“You can get and authentic-looking academic degree – all you need is a few thousand rand and a few days, while you wait for your degree to be printed and shipped to you.”

The issue of legitimacy and integrity of academic qualifications continues to receive media attention because of the extent to which it affects employers and employees.

Van der Merwe explains that the impact and influence of degree mills is such that unqualified and/or people who acquire and use fraudulent documents can, and often do, secure positions ahead of those who have worked hard to acquire a legitimate qualification.

“An honest learner can actually miss out on employment opportunities. He or she may have taken out study loans and have, despite many challenges, worked over years to obtain a genuine, recognised qualification. The reality is because of degree mills or similar institutions, these people can be overlooked by someone who perhaps holds a paper-based qualification,” she says.

“Our hope is that the more people learn and understand about degree mills, the better equipped they will be to avoid falling victim to unscrupulous service providers and invest resources in what are essentially meaningless qualifications.”

How best to plot your career path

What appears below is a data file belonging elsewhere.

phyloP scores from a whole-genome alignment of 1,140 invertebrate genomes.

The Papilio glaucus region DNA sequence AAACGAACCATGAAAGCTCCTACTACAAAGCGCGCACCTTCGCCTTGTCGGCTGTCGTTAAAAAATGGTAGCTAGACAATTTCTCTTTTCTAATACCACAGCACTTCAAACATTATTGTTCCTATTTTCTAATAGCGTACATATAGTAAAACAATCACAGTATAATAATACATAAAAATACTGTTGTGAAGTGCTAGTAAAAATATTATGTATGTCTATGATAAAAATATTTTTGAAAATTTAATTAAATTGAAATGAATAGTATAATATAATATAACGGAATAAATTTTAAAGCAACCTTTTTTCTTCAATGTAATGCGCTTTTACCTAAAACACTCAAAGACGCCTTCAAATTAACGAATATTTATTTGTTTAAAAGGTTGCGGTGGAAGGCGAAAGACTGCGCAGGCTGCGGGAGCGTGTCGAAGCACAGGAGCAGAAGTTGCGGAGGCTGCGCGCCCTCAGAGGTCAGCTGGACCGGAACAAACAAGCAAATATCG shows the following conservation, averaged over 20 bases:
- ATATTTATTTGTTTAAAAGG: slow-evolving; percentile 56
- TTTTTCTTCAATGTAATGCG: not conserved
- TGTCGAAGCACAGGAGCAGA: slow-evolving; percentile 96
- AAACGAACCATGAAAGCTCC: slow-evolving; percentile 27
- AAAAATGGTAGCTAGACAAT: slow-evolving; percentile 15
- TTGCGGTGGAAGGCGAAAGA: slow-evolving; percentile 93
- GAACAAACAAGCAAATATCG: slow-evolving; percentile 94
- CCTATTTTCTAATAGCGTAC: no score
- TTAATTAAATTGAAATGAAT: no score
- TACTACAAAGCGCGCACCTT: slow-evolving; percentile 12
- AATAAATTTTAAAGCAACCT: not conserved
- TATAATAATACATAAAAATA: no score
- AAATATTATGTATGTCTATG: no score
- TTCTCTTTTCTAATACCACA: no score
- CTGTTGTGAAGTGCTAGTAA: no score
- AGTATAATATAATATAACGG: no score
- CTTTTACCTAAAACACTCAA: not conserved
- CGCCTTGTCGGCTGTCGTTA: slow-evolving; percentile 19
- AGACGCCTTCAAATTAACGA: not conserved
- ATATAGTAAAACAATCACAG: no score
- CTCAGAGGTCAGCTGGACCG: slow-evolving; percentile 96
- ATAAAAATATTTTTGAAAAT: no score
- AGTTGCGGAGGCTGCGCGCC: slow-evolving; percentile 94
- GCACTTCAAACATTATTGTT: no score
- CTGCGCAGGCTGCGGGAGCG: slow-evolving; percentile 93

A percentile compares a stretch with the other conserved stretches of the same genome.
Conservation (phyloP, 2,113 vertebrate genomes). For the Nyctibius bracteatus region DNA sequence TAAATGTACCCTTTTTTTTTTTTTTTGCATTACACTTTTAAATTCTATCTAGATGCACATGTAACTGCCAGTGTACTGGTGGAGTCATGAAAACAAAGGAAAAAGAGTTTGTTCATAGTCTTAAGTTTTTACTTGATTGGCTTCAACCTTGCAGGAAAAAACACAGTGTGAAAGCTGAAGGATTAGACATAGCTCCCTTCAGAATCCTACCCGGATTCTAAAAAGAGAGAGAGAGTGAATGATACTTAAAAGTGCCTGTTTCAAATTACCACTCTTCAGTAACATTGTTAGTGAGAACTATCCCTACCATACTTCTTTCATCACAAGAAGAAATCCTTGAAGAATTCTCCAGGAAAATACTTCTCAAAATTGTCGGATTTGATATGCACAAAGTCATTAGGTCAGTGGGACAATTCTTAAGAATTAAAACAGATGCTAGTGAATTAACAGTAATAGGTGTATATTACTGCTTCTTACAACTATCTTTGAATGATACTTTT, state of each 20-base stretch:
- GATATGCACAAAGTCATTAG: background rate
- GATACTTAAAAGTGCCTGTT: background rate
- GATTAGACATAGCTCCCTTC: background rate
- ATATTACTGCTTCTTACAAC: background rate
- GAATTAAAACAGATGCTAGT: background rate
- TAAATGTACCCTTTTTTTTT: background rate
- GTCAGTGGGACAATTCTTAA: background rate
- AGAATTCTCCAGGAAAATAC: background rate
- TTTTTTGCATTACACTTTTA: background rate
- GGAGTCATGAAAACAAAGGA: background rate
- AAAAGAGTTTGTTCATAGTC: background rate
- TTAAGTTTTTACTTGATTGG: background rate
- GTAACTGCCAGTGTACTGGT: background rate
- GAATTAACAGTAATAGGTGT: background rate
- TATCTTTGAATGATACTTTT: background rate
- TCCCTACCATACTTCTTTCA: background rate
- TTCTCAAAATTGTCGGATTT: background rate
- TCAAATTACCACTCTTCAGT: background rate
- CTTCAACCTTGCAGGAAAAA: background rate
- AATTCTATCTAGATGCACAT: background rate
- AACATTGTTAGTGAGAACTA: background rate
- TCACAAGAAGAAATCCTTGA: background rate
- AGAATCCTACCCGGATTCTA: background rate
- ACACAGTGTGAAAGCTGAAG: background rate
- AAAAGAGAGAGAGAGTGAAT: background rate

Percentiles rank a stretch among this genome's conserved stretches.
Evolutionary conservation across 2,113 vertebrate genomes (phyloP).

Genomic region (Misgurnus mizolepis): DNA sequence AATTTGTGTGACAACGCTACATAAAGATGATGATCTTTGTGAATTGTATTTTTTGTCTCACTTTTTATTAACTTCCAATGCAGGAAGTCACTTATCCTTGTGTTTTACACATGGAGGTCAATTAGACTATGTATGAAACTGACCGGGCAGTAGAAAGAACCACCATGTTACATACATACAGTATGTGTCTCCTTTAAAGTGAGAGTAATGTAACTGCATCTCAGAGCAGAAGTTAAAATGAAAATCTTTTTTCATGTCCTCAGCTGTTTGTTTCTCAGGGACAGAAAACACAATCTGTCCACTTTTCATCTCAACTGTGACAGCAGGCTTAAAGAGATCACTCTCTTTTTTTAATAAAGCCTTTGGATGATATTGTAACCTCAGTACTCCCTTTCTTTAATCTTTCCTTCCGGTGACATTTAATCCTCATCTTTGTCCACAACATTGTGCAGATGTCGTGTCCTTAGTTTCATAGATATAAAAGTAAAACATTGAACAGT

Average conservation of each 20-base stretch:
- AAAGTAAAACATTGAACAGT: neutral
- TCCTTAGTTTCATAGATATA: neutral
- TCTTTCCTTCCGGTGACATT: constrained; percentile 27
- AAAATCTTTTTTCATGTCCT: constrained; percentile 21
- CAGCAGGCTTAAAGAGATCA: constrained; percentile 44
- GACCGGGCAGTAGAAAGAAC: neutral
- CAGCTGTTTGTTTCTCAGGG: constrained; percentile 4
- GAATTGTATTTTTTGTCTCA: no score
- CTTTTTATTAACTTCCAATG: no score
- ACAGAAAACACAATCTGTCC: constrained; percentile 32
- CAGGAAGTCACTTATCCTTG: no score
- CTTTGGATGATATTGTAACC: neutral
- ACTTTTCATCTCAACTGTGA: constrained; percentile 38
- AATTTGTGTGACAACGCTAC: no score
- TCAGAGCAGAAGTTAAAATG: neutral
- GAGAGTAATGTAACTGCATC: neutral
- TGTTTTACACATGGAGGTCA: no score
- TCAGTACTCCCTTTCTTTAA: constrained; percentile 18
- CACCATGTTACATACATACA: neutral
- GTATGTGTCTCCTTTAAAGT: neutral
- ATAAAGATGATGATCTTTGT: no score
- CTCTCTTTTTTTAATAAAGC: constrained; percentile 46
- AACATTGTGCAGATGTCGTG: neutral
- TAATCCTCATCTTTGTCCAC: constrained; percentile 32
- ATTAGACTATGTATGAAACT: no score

TO FIND the work suited to you while simultaneously building a tack record of experience for your CV, Lawrence Gordon of Kelly suggests the following:

  • Find part-time or weekend work while at school or college or in the first few months after matriculating.
  • Take even a low-paying job, because you will build up experience and get into a work routine.
  • Go for unpaid job shadowing – you can learn the ropes and if a position happens to go vacant, you’ll be there to take it up.
  • Take temporary assignments. Nowadays, many who enter the world of work prefer temporary employment. This enables them to enjoy varied work and gain exposure to several industries before committing to a specific career path.
  • For more information, visit or contact your nearest Kelly branch.

Checking out tertiary institutions

PEOPLE”S lives can be adversely affected by fraudulent tertiary institutions or so-called “degree mills”.

Consumers need to learn how to differentiate between a professional, credible and legitimate operation and a “degree mill.”

Managed Integrity Evaluation warns you to be wary of the following:

  • Lack of accreditation by nationally recognised accreditation bodies.
  • Institute names that are similar to those of legitimate and often prestigious schools. This is used to deceive prospective employers.
  • Extremely low course-work requirements compared with accredited institutions, with credentials awarded after little or no studying.
  • Academic legitimacy based on claims of affiliation with respected organisations that are not involved in academic accreditations.
  • “Lecturers” who themselves have qualifications from the “degree mill” or have legitimate degrees that are not related to their area of lectureship.
  • Marketing via unsolicited e-mail or spam as well as grammatical errors in marketing material.
  • Academic credit that is based on “work or life experience”.
  • Anyone who would like more information, can visit or call 012 644 4000